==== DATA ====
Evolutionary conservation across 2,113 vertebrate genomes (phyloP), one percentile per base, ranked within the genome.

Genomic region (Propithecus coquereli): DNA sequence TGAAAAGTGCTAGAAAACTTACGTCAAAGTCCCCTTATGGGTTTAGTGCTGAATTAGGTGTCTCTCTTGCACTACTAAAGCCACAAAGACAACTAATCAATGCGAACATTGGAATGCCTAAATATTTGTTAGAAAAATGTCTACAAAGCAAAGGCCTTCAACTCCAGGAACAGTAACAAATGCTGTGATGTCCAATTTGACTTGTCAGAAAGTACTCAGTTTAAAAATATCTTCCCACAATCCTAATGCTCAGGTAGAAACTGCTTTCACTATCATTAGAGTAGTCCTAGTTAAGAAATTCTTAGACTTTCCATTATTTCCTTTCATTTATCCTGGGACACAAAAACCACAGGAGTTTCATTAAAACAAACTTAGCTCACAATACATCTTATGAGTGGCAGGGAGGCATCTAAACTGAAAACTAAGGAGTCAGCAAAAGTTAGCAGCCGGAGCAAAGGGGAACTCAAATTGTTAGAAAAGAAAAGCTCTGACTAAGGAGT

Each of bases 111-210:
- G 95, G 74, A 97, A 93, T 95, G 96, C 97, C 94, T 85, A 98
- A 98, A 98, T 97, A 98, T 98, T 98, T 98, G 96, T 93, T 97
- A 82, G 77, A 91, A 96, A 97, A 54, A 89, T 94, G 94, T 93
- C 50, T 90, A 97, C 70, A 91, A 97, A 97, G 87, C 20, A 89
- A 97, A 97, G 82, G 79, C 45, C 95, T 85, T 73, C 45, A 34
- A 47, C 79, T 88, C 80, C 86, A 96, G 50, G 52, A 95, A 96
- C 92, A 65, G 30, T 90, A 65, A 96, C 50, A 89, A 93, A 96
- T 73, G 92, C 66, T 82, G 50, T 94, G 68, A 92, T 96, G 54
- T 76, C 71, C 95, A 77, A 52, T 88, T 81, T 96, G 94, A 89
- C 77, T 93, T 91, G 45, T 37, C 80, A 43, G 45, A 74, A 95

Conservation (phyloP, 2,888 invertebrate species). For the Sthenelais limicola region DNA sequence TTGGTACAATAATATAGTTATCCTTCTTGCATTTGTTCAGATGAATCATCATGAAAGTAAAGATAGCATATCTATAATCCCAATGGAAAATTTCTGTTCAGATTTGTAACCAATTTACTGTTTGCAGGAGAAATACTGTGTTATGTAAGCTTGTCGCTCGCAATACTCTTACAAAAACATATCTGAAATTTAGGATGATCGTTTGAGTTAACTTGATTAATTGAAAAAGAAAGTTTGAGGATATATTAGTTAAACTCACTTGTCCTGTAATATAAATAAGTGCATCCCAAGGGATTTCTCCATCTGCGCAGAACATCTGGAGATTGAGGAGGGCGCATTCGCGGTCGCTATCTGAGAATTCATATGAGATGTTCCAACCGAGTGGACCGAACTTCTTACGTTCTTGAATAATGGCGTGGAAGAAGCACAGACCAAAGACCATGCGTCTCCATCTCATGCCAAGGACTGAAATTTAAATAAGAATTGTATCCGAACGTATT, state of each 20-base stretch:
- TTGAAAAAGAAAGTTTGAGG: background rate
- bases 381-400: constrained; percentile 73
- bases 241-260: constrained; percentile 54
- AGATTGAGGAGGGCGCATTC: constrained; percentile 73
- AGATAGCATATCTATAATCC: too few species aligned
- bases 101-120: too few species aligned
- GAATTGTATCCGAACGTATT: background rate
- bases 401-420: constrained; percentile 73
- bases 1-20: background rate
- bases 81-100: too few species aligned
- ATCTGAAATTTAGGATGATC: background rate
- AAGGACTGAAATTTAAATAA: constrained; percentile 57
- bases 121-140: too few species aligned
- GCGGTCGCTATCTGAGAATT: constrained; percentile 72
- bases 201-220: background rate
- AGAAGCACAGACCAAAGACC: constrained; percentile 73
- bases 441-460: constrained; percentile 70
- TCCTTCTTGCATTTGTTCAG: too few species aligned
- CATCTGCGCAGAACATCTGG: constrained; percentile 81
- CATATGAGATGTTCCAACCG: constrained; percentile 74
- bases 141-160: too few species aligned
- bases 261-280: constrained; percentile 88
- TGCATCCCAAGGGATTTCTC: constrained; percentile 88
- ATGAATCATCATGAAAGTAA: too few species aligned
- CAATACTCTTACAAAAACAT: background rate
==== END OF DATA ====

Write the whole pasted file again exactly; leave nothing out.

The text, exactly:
Evolutionary conservation across 2,113 vertebrate genomes (phyloP), one percentile per base, ranked within the genome.

Genomic region (Propithecus coquereli): DNA sequence TGAAAAGTGCTAGAAAACTTACGTCAAAGTCCCCTTATGGGTTTAGTGCTGAATTAGGTGTCTCTCTTGCACTACTAAAGCCACAAAGACAACTAATCAATGCGAACATTGGAATGCCTAAATATTTGTTAGAAAAATGTCTACAAAGCAAAGGCCTTCAACTCCAGGAACAGTAACAAATGCTGTGATGTCCAATTTGACTTGTCAGAAAGTACTCAGTTTAAAAATATCTTCCCACAATCCTAATGCTCAGGTAGAAACTGCTTTCACTATCATTAGAGTAGTCCTAGTTAAGAAATTCTTAGACTTTCCATTATTTCCTTTCATTTATCCTGGGACACAAAAACCACAGGAGTTTCATTAAAACAAACTTAGCTCACAATACATCTTATGAGTGGCAGGGAGGCATCTAAACTGAAAACTAAGGAGTCAGCAAAAGTTAGCAGCCGGAGCAAAGGGGAACTCAAATTGTTAGAAAAGAAAAGCTCTGACTAAGGAGT

Each of bases 111-210:
- G 95, G 74, A 97, A 93, T 95, G 96, C 97, C 94, T 85, A 98
- A 98, A 98, T 97, A 98, T 98, T 98, T 98, G 96, T 93, T 97
- A 82, G 77, A 91, A 96, A 97, A 54, A 89, T 94, G 94, T 93
- C 50, T 90, A 97, C 70, A 91, A 97, A 97, G 87, C 20, A 89
- A 97, A 97, G 82, G 79, C 45, C 95, T 85, T 73, C 45, A 34
- A 47, C 79, T 88, C 80, C 86, A 96, G 50, G 52, A 95, A 96
- C 92, A 65, G 30, T 90, A 65, A 96, C 50, A 89, A 93, A 96
- T 73, G 92, C 66, T 82, G 50, T 94, G 68, A 92, T 96, G 54
- T 76, C 71, C 95, A 77, A 52, T 88, T 81, T 96, G 94, A 89
- C 77, T 93, T 91, G 45, T 37, C 80, A 43, G 45, A 74, A 95

Conservation (phyloP, 2,888 invertebrate species). For the Sthenelais limicola region DNA sequence TTGGTACAATAATATAGTTATCCTTCTTGCATTTGTTCAGATGAATCATCATGAAAGTAAAGATAGCATATCTATAATCCCAATGGAAAATTTCTGTTCAGATTTGTAACCAATTTACTGTTTGCAGGAGAAATACTGTGTTATGTAAGCTTGTCGCTCGCAATACTCTTACAAAAACATATCTGAAATTTAGGATGATCGTTTGAGTTAACTTGATTAATTGAAAAAGAAAGTTTGAGGATATATTAGTTAAACTCACTTGTCCTGTAATATAAATAAGTGCATCCCAAGGGATTTCTCCATCTGCGCAGAACATCTGGAGATTGAGGAGGGCGCATTCGCGGTCGCTATCTGAGAATTCATATGAGATGTTCCAACCGAGTGGACCGAACTTCTTACGTTCTTGAATAATGGCGTGGAAGAAGCACAGACCAAAGACCATGCGTCTCCATCTCATGCCAAGGACTGAAATTTAAATAAGAATTGTATCCGAACGTATT, state of each 20-base stretch:
- TTGAAAAAGAAAGTTTGAGG: background rate
- bases 381-400: constrained; percentile 73
- bases 241-260: constrained; percentile 54
- AGATTGAGGAGGGCGCATTC: constrained; percentile 73
- AGATAGCATATCTATAATCC: too few species aligned
- bases 101-120: too few species aligned
- GAATTGTATCCGAACGTATT: background rate
- bases 401-420: constrained; percentile 73
- bases 1-20: background rate
- bases 81-100: too few species aligned
- ATCTGAAATTTAGGATGATC: background rate
- AAGGACTGAAATTTAAATAA: constrained; percentile 57
- bases 121-140: too few species aligned
- GCGGTCGCTATCTGAGAATT: constrained; percentile 72
- bases 201-220: background rate
- AGAAGCACAGACCAAAGACC: constrained; percentile 73
- bases 441-460: constrained; percentile 70
- TCCTTCTTGCATTTGTTCAG: too few species aligned
- CATCTGCGCAGAACATCTGG: constrained; percentile 81
- CATATGAGATGTTCCAACCG: constrained; percentile 74
- bases 141-160: too few species aligned
- bases 261-280: constrained; percentile 88
- TGCATCCCAAGGGATTTCTC: constrained; percentile 88
- ATGAATCATCATGAAAGTAA: too few species aligned
- CAATACTCTTACAAAAACAT: background rate